The separation of power, as postulated by Baron de Montesquieu, has totally explained the role of each arms of government. Once these roles are performed, the essence of government comes into place. In our democratic society, since the executive arm needs to execute laws and policies, more “hands” are needed to which the Chief Executive can assign roles to a specific body or person. However, the acting capacity of such entity depends on the confirmation of the legislature.
The Economic and Financial Crimes Commission is an executive agency with the outlook of reducing financial corruption to the barest minimum. They are usually seen as impartial hence, they cannot judge those who they apprehend- the work of the judicial arm. As it is expedient that an organization has a head, President Buhari nominated Ibrahim Magu to be the acting czar of the anti-graft agency upon the final ratification of the Senate, which is the Upper legislative chamber. He was rejected by the senate the first time and in a second attempt on Wednesday, March 15th.
Why was he rejected by the upper chamber? The senate said he was rejected as the Chairman of the Economic and Financial Crimes Commission (EFCC) on the basis of a security report compiled by the State Security Service. The DSS, another executive agency, had said Magu was unfit to lead the commission because he had failed an integrity test. The report said Magu lacks integrity and would constitute a liability to the war against corruption.
Apart from the public, this issue has generated a lot of controversies even within the Senate itself. Faulting the actions of the senate, Senator Ali Ndume, said “We have all been accused, I have been accused of sponsoring Boko Haram, the senate president is still going to court. Same as other members who have cases in court, yet they occupy seats in the senate. So, if you say because of the allegations he (Magu) should not be confirmed, then I should not be a sitting senator and Saraki should not be there as senate president.”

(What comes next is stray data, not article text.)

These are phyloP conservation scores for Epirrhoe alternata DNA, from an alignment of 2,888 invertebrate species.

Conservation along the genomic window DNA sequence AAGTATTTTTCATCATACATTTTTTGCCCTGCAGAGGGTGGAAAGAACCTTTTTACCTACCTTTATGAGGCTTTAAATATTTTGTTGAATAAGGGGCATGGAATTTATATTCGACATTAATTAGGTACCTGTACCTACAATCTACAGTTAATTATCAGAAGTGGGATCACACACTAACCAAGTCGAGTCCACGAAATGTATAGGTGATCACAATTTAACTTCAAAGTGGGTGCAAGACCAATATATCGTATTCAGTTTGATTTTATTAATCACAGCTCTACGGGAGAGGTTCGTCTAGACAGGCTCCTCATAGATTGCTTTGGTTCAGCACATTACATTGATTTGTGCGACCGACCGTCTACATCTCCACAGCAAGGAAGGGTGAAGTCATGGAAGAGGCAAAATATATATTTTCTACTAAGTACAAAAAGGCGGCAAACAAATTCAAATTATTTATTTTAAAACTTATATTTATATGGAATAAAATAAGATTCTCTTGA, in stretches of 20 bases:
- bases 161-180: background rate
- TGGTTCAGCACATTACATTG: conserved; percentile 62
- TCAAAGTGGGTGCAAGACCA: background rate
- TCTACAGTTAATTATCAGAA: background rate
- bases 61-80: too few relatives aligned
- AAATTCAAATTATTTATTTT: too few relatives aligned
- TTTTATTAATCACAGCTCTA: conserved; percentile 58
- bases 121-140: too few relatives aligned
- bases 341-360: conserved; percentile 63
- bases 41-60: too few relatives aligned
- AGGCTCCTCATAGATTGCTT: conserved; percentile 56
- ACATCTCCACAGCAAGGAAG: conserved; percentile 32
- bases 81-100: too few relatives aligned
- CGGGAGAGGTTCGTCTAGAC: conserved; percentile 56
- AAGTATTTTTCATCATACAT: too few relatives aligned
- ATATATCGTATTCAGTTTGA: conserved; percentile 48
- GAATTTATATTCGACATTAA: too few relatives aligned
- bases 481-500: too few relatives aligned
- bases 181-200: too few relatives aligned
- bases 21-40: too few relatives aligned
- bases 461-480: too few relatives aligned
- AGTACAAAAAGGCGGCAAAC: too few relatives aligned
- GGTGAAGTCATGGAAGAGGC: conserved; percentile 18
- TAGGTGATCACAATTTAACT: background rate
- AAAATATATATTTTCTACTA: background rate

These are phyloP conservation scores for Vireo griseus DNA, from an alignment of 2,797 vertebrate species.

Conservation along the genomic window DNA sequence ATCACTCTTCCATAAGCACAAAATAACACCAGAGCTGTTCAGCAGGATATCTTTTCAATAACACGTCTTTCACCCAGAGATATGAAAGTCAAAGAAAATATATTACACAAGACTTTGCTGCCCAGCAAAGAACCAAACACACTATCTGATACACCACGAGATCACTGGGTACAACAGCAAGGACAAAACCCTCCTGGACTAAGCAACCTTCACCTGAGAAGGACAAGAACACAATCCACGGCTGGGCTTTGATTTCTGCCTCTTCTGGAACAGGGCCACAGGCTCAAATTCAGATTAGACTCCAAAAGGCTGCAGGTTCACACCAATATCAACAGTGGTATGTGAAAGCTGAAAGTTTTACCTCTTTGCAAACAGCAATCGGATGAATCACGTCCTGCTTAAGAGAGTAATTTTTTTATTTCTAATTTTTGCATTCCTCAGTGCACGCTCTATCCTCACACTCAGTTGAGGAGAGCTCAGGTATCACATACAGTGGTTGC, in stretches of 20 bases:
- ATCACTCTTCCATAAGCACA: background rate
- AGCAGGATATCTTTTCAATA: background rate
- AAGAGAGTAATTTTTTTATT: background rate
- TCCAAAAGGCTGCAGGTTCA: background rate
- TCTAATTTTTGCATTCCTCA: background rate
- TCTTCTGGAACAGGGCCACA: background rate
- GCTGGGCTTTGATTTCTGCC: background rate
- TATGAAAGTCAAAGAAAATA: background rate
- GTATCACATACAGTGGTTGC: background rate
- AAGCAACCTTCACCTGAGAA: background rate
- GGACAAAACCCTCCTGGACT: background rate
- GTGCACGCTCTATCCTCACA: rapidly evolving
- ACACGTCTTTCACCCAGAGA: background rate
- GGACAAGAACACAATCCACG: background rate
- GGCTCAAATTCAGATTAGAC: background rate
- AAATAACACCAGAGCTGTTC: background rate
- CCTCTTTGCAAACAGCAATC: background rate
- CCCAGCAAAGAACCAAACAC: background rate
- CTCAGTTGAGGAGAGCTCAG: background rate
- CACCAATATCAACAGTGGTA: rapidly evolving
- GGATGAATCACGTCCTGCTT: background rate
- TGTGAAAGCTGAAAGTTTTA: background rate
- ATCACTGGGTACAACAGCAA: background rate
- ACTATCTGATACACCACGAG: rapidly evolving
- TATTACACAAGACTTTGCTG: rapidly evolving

Reacting to this, the Senate President, Bukola Saraki, said “I don’t think there was anywhere we said Magu was rejected based on accusations. Now the EFCC chairman came and he did not pass the screening. Someone else will come and may pass. This is our constitutional role and I don’t think we should personalize or politicize this.”
Logically, how is it possible to confirm the nomination of Magu when some of the senators are under investigation with the EFCC? It would be the case of a thief, inviting the head of police into his apartment. Such relation won’t last for long.
Federal agency undermined an appointment made by the presidency. And presidency keeps mute. If presidency truly wanted Magu confirmed, they would have called the DSS to order even before the integrity report came out.
Moving forward, even if the Senate is not forthcoming on the confirmation of Magu, there are over 150 million Nigerians out there. Magu can duly be replaced with a more competent official who would be confirmed as early as possible so as not to dance to the tunes of these corrupt people. Truthfully, nobody is indispensable; we should build efficient and capable institutions not just individuals alone.
Now that the President is back, we still await the promise of good governance, the unequivocal respect for human rights, the provision of basic welfare needs of the common man and most importantly, the security of our lives and properties. Nigerians demand that all arms of government should work towards actualizing the goal of a good government. We refuse to be distracted by unnecessary issues.
Delay is dangerous, Mr. President.